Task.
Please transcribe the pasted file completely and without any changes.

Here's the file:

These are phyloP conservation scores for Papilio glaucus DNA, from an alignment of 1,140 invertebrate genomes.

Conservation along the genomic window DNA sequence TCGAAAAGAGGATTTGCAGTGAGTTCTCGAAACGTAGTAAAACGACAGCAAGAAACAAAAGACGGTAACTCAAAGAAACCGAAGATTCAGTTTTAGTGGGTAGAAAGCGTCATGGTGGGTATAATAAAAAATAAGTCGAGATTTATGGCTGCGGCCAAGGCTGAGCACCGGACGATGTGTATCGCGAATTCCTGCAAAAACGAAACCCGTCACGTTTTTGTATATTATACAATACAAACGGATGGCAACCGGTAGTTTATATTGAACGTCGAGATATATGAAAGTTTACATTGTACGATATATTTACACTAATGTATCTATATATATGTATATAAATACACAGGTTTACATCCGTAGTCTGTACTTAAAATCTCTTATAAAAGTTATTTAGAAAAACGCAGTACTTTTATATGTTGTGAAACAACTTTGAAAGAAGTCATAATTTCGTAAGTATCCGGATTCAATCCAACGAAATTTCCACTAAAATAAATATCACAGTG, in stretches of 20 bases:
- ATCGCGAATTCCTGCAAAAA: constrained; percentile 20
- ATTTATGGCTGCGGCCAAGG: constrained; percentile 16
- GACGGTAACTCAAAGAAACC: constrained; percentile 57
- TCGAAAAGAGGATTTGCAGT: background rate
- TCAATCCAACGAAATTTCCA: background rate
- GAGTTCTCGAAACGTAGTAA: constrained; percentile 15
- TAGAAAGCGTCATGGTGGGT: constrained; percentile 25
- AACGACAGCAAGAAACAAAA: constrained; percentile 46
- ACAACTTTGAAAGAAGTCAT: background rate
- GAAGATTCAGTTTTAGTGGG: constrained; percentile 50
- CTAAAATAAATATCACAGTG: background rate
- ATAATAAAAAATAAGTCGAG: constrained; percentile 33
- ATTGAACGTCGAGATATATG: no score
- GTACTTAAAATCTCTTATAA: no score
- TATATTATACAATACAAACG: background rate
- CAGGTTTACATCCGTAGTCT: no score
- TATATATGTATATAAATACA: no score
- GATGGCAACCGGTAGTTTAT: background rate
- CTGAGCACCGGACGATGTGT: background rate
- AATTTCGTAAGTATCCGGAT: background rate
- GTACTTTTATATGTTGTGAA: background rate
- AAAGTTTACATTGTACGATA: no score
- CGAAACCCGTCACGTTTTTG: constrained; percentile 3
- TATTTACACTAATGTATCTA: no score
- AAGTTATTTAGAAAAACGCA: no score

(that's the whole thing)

These are phyloP conservation scores for Papilio glaucus DNA, from an alignment of 1,140 invertebrate genomes.

Conservation along the genomic window DNA sequence TCGAAAAGAGGATTTGCAGTGAGTTCTCGAAACGTAGTAAAACGACAGCAAGAAACAAAAGACGGTAACTCAAAGAAACCGAAGATTCAGTTTTAGTGGGTAGAAAGCGTCATGGTGGGTATAATAAAAAATAAGTCGAGATTTATGGCTGCGGCCAAGGCTGAGCACCGGACGATGTGTATCGCGAATTCCTGCAAAAACGAAACCCGTCACGTTTTTGTATATTATACAATACAAACGGATGGCAACCGGTAGTTTATATTGAACGTCGAGATATATGAAAGTTTACATTGTACGATATATTTACACTAATGTATCTATATATATGTATATAAATACACAGGTTTACATCCGTAGTCTGTACTTAAAATCTCTTATAAAAGTTATTTAGAAAAACGCAGTACTTTTATATGTTGTGAAACAACTTTGAAAGAAGTCATAATTTCGTAAGTATCCGGATTCAATCCAACGAAATTTCCACTAAAATAAATATCACAGTG, in stretches of 20 bases:
- ATCGCGAATTCCTGCAAAAA: constrained; percentile 20
- ATTTATGGCTGCGGCCAAGG: constrained; percentile 16
- GACGGTAACTCAAAGAAACC: constrained; percentile 57
- TCGAAAAGAGGATTTGCAGT: background rate
- TCAATCCAACGAAATTTCCA: background rate
- GAGTTCTCGAAACGTAGTAA: constrained; percentile 15
- TAGAAAGCGTCATGGTGGGT: constrained; percentile 25
- AACGACAGCAAGAAACAAAA: constrained; percentile 46
- ACAACTTTGAAAGAAGTCAT: background rate
- GAAGATTCAGTTTTAGTGGG: constrained; percentile 50
- CTAAAATAAATATCACAGTG: background rate
- ATAATAAAAAATAAGTCGAG: constrained; percentile 33
- ATTGAACGTCGAGATATATG: no score
- GTACTTAAAATCTCTTATAA: no score
- TATATTATACAATACAAACG: background rate
- CAGGTTTACATCCGTAGTCT: no score
- TATATATGTATATAAATACA: no score
- GATGGCAACCGGTAGTTTAT: background rate
- CTGAGCACCGGACGATGTGT: background rate
- AATTTCGTAAGTATCCGGAT: background rate
- GTACTTTTATATGTTGTGAA: background rate
- AAAGTTTACATTGTACGATA: no score
- CGAAACCCGTCACGTTTTTG: constrained; percentile 3
- TATTTACACTAATGTATCTA: no score
- AAGTTATTTAGAAAAACGCA: no score